From direct lenders and mortgage brokers to traditional banks and credit unions, today’s consumers have many options for choosing a mortgage lender.
The mortgage loan process itself doesn’t differ much in general, but each lender offers its own lending options, terms, fees and services.
Continue reading about the different types of lenders and best practices for choosing the perfect mortgage lender.
What is a mortgage?
Repayment of secured loans depends on two factors: principal and interest. The principal amount refers to the amount of the loan. Interest is the additional amount (calculated as a percentage of the principal amount) that the borrower charges for the privilege of borrowing money that can be repaid over time. During the term of the secured loan, you pay monthly according to an amortization schedule set by the borrower.
Where are mortgage lenders located?
You can find mortgage loans from a variety of lenders. Borrowers can consider everything from online to local banks to mortgage brokers, depending on their situation.
Once a lender accepts your mortgage application, they act as your loan servicer and walk you through the mortgage process. In some cases, the lender may close the loan and then sell it. The buyer (often another company) repays your secured loan.
Mortgage loans are part of the bank’s portfolio, which also offers current accounts, other types of loans and investment services.
You can apply directly or online at the bank, and you will be assigned a loan representative. You may prefer this option if you already have an account with your bank and want personal services at a local bank or a local branch of a larger institution.
There are more than 5,100 federally insured credit unions in the United States, from small lenders to multinational corporations. Like banks, they have many financial products, such as savings and checking accounts, and more than half of the loans they make are mortgages.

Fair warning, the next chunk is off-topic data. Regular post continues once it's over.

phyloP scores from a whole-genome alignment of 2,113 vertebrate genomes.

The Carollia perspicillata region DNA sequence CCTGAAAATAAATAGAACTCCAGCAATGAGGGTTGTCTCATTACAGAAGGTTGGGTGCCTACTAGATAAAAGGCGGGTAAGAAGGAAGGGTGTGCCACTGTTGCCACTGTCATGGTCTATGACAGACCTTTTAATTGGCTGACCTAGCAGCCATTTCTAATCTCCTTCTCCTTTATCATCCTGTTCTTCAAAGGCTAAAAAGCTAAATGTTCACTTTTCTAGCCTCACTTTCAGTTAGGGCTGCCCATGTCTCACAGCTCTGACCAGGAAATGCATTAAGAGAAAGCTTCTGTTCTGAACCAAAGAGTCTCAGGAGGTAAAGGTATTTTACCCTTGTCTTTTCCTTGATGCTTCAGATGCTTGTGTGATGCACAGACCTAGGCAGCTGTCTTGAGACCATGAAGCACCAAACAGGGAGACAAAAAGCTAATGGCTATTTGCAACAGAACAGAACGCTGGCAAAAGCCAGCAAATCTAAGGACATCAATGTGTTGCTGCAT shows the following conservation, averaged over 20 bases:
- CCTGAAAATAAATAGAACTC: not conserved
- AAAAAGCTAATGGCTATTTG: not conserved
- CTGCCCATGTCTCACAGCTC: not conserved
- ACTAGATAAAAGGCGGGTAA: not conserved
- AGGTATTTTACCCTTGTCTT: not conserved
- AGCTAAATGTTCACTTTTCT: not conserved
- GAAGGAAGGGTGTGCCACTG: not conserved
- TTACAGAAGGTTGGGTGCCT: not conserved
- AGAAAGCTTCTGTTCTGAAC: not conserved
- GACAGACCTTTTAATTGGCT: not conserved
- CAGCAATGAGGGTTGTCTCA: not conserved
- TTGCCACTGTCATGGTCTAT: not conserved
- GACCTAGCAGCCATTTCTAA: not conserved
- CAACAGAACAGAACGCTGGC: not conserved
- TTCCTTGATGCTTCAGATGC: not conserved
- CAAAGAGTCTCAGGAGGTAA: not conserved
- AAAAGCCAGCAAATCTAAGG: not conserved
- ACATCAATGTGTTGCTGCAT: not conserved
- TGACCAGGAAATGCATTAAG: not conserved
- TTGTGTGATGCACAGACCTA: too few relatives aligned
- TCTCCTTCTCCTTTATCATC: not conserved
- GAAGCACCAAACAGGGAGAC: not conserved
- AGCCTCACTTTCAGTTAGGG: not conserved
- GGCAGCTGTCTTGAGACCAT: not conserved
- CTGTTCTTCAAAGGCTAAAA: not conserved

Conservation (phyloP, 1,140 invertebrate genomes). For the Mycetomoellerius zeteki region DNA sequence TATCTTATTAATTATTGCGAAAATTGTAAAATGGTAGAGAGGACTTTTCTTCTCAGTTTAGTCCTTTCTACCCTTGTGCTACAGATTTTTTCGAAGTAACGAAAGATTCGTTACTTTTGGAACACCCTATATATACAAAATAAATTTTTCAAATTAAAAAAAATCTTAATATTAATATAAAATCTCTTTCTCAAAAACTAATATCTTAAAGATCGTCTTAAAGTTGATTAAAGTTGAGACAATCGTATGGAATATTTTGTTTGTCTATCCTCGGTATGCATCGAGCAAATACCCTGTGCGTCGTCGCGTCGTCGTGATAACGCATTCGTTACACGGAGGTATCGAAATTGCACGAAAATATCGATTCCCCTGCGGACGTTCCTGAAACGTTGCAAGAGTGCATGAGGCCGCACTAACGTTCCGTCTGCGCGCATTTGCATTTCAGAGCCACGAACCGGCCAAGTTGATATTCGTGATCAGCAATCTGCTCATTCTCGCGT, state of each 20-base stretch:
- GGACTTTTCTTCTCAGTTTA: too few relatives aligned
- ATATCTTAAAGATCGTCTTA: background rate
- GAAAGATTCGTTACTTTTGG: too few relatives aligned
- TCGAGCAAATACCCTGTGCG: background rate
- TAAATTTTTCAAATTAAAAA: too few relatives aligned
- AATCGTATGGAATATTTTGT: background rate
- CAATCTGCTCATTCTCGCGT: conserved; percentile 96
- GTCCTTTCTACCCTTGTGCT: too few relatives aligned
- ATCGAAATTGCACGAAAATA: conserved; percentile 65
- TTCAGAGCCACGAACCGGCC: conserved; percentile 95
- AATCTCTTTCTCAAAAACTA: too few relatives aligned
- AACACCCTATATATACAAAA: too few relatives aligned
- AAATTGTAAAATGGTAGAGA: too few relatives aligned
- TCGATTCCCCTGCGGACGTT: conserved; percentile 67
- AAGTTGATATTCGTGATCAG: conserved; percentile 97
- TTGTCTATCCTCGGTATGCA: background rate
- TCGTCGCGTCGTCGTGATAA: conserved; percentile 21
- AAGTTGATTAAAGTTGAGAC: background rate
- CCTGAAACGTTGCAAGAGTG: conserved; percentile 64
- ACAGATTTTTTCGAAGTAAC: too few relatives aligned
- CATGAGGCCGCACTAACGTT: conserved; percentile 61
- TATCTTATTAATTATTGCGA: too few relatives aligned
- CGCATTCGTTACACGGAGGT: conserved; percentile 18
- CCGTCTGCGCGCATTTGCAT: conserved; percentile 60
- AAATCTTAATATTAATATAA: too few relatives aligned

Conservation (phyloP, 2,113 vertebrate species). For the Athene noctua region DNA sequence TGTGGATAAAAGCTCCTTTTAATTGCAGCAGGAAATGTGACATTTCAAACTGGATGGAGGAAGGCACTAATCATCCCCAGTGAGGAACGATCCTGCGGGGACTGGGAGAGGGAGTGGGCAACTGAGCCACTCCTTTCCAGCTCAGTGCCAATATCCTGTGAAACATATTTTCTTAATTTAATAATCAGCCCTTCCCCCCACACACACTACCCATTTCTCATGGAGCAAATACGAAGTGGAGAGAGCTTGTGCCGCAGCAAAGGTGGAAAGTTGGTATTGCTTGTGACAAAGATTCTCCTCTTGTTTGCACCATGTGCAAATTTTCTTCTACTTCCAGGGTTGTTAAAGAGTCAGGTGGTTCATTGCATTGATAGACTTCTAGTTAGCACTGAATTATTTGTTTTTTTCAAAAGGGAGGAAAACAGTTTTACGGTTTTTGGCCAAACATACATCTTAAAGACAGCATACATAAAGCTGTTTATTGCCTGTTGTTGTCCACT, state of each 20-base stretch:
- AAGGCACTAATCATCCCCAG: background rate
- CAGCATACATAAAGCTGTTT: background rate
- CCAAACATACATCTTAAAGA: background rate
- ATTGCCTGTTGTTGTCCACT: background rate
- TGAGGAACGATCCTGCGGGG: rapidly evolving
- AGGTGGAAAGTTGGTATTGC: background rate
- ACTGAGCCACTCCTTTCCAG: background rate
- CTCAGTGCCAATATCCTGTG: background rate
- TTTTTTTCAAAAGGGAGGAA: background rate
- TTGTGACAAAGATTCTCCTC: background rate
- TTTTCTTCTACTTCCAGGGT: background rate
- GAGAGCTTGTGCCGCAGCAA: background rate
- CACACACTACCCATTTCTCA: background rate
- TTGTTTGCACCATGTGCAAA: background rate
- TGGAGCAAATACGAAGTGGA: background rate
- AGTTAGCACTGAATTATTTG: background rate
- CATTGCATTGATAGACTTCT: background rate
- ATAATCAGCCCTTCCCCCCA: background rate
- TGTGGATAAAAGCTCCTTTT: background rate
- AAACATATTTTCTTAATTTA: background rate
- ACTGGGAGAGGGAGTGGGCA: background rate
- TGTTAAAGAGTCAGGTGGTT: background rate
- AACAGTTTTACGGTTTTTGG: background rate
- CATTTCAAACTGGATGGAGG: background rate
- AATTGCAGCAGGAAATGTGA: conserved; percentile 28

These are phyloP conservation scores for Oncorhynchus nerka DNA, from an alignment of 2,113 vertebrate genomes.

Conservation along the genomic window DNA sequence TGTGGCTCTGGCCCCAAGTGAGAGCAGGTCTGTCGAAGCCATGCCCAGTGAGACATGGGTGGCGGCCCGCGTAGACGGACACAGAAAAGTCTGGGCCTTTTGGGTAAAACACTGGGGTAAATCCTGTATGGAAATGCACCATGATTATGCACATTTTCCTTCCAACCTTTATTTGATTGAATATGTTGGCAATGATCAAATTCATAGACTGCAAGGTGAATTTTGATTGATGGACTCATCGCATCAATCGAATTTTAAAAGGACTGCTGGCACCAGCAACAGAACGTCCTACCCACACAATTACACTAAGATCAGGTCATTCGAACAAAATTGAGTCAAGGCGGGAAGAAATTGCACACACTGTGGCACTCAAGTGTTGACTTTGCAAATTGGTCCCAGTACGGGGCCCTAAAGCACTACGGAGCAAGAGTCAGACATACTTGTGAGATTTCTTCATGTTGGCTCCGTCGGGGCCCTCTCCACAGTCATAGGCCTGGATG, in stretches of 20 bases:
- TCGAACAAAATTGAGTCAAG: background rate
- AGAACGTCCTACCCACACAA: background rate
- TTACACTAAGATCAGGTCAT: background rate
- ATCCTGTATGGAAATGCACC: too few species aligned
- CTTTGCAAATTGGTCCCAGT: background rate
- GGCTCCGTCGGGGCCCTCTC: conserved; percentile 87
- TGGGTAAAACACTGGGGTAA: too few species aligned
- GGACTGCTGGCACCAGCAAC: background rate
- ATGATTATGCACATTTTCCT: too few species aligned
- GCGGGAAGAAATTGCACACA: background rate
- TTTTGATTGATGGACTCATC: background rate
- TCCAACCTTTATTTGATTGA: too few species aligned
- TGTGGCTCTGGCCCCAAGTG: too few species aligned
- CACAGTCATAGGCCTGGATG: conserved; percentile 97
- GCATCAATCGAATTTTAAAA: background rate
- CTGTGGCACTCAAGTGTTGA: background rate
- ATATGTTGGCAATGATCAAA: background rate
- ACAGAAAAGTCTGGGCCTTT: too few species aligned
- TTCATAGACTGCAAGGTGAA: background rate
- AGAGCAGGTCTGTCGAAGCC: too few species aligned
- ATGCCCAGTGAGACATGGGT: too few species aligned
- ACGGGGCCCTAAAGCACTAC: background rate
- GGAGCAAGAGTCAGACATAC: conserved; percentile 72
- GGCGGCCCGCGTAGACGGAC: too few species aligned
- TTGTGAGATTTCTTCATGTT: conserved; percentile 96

To get a mortgage loan from a credit union, you must be a member, which usually means you must have a “joint commitment” with others. For example, you may need to be a family member, live in a certain area, work for a company or government agency affiliated with the credit union, or be retired.
Because of the personal services and member-only transactions, credit unions may be preferable to other options.
Non-bank mortgage lenders.
The number of mortgages originated by non-bank mortgage lenders (including online-only companies) is higher than the other options. These companies specialize only in mortgage loans or may offer several types of loans in addition to mortgage loans.
One advantage of working with one of these lenders is speed. Some of the largest online mortgage companies in the country have created their brands based on fast payday loans. Also, if you have a small defect in your credit history or need a non-traditional loan such as an FHA loan, unbanked borrowers may be more likely to work with you than conventional banks.
If you want someone to research multiple lenders for you and suggest the best lending options, the best way to do that is to work with a mortgage broker. A mortgage broker acts as an intermediary between you and the lender, reviewing offers from a network of lenders, advising on the best loan offers, and then gathering documents and submitting them to the underwriter.